There has been a long period of silence around “ONE OF US“, with more than 1,7 million signatures the most successful European Citizens’ Initiative (ECI) so far, which is asking the EU to adopt legislation to guarantee for the full protection of the human being as from the moment of conception. As readers of our blog will recall, the organizers of the ECI, following the European Commission’s disappointing and inappropriate reaction to their initiative, have brought a formal action (case T 561/14) against the Commission to the General Court of the EU. In their application, which was filed on 25 July 2014, they have demanded that the Commission’s reply to their initiative, which was issued as Communication COM(2014) 355 final on 28 May 2014, be annulled, and that the Commission be obliged to issue another, more appropriate reply to the pro-life ECI that was endorsed by 1.7 million Europeans.
The Commission’s reply to this court application has now been received.
In his reaction, the representative of the ECI, Dr. Grégor Puppinck, speaks of a “great moral victory for ONE OF US, and a disaster for the Commission”:
“The Commission’s defence is based solely on formal arguments, claiming that Communication COM(2014) 355 final was ‘not a legal act that was intended to produce legal effects’, and that for this reason the court action should be declared inadmissible. In practical terms this means that the Commission claims to have the right to turn down a successful ECI without such decision being subject to any legal review. If accepted by the Court, this would de facto totally undermine the usefulness of the ECI as an instrument of participatory democracy.”
“The Commission absurdly claims that the reply to a successful ECI is not required to be based on consistent reasons or accurate factual assumptions, its sole purpose being that of ‘allowing for a possible political debate among citizens and within EU institutions’. Apparently the Commission believes that such a debate could not take place in the absence of a Commission document, even if that document may contain inconsistencies and factual misrepresentations (cf. § 39 of the Commission’s submission).”
“By consequence, the Commission argues that in assessing whether it has fulfilled its legal obligation of giving a response to a successful ECI the quality of that response is ‘irrelevant’. It claims that ‘only in extreme cases of manifest incorrectness of … factual assumptions or legal interpretations the Commission could be said not to have discharged its obligation under Article 10 (1) (c) of Regulation 211/2011′, thereby implying that false factual assumptions and erroneous legal interpretations must be accepted if they are not ‘extreme’ (cf. § 48 of the Commission’s submission).”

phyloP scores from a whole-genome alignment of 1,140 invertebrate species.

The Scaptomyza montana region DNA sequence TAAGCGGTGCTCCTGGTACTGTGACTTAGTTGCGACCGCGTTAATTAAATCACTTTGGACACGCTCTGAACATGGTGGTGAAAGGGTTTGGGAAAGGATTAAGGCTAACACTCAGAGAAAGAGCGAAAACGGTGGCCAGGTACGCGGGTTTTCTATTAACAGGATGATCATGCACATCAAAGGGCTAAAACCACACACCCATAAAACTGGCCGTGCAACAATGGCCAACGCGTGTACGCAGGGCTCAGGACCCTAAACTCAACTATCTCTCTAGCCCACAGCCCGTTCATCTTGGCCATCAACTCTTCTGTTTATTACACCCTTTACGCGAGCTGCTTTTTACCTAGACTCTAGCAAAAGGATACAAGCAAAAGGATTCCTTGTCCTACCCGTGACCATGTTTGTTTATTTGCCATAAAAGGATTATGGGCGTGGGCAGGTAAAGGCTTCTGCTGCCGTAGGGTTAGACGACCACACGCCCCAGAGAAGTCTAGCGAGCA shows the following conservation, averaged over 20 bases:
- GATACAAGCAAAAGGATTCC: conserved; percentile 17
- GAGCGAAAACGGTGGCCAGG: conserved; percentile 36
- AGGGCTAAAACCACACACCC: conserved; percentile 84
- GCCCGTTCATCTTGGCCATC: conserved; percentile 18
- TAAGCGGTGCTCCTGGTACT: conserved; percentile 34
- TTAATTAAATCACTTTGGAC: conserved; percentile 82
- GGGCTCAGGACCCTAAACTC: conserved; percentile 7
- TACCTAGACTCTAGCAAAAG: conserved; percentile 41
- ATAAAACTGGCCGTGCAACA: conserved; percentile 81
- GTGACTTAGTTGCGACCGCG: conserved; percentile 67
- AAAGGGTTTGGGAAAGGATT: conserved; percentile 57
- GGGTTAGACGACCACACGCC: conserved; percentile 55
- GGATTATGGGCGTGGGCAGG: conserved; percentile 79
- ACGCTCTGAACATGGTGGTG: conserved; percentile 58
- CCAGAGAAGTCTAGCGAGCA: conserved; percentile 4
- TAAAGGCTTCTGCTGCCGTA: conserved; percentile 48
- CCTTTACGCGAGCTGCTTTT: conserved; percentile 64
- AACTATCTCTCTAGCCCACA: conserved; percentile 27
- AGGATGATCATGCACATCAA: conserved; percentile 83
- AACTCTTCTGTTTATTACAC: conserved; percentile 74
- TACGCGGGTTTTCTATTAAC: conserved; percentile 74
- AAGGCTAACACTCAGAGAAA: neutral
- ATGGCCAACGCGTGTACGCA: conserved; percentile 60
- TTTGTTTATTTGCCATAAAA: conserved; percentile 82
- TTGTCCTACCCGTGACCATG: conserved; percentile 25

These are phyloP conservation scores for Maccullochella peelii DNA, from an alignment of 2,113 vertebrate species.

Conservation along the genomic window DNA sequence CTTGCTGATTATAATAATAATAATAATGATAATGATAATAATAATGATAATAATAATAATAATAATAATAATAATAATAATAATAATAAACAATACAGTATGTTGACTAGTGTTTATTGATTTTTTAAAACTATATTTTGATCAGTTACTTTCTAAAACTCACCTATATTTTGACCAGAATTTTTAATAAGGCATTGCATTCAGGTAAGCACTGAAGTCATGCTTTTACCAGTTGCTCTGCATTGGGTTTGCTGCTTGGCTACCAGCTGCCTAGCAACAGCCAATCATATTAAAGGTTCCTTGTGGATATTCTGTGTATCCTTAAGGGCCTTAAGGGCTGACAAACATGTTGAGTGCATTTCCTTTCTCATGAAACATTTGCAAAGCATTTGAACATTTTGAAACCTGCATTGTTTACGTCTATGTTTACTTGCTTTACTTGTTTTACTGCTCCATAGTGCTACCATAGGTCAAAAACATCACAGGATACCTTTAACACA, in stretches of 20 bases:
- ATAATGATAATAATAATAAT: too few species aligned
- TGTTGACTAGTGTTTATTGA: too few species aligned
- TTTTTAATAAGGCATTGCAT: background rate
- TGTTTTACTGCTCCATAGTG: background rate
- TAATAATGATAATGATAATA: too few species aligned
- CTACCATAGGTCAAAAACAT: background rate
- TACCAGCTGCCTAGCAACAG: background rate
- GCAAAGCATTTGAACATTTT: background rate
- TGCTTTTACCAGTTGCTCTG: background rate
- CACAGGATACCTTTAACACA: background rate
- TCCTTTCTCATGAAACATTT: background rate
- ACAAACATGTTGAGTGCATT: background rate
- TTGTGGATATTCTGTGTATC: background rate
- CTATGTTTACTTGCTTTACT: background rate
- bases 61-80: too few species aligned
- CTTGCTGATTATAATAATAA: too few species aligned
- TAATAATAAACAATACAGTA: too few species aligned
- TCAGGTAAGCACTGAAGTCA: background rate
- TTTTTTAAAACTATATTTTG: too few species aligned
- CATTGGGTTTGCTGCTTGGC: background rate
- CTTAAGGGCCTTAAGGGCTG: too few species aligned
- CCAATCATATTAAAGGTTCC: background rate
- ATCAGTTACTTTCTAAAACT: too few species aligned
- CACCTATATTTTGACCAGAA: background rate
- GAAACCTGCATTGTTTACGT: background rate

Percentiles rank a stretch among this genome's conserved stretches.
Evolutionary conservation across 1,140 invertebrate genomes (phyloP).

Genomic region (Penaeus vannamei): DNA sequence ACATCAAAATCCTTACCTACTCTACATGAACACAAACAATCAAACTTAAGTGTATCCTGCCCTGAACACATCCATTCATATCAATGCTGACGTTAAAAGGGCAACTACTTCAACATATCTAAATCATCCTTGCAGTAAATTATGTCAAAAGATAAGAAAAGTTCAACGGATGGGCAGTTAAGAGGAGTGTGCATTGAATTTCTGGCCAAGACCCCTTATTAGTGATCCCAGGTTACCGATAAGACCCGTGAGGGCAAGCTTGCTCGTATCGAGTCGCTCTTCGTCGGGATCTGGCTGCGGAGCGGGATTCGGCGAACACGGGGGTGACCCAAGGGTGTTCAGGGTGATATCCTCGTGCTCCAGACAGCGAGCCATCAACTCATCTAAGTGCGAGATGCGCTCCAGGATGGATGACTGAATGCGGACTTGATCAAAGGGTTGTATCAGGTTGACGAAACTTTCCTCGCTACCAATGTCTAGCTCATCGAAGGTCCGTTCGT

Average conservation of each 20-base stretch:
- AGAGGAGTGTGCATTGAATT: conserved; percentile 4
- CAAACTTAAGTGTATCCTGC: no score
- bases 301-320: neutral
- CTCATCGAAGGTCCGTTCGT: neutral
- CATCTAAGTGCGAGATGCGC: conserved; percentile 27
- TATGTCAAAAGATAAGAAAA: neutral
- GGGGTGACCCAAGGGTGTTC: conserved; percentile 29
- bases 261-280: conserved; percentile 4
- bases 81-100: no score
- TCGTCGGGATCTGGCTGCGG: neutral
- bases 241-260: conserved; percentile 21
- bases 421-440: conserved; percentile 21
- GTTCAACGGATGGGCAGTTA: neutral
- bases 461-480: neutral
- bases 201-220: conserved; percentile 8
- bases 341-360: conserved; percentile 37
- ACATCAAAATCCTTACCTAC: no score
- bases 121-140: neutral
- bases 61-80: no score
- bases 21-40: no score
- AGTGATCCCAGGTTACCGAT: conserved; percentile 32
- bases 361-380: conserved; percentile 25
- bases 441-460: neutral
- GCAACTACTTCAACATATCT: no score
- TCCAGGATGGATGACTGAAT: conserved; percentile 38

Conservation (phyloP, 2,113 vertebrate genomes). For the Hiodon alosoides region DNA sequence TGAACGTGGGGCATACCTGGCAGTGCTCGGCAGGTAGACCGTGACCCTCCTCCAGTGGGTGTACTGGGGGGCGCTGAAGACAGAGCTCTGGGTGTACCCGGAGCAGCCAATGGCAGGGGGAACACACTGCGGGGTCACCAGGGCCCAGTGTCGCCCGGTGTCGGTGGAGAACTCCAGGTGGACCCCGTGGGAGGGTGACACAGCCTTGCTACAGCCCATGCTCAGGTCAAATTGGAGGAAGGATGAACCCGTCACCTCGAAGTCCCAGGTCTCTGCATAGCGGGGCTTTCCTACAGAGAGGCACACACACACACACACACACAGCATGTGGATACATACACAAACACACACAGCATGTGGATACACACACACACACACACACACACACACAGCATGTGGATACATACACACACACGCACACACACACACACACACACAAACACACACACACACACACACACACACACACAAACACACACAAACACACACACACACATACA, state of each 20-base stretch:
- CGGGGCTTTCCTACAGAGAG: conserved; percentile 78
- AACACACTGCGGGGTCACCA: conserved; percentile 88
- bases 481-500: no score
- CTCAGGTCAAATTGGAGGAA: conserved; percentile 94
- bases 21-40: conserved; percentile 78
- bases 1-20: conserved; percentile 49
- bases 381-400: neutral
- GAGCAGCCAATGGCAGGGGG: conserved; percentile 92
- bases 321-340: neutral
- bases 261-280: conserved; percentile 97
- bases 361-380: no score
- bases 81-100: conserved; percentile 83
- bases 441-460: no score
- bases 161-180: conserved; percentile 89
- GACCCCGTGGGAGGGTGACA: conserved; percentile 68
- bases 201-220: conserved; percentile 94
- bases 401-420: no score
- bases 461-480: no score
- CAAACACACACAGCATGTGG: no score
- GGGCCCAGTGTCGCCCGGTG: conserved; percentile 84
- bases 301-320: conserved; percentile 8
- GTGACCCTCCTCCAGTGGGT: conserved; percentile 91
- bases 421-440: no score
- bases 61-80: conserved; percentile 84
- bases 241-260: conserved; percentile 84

“As it appears, the Commission is not even trying to convince the Court that the reply given to ONE OF US was based on correct factual assumptions and legal interpretations. Instead, it claims that the manifest incorrectness of those assumptions and interpretations was not ‘extreme’.”
Dr. Puppinck concludes his statement as follows:
“ONE OF US takes note of, and expresses its astonishment over, the Commission’s complete failure in defending the material content of Communication COM(2014) 355 final against the well-founded criticism that was raised against it. This means that, whatever the outcome of the present lawsuit may be, this criticism will remain unchallenged and uncontradicted.“
“Given that the Commission itself does not any more seem convinced of the accuracy of factual assumptions and legal interpretations in Communication COM(2014) 355 final, the organizers of ONE OF US invite the Commission to withdraw that Communication and issue a new reply to their successful ECI.”
ONE OF US will also submit a formal replique to the Commission’s submission within the time that was set for this purpose for the Court, i.e. before 14 April 2015.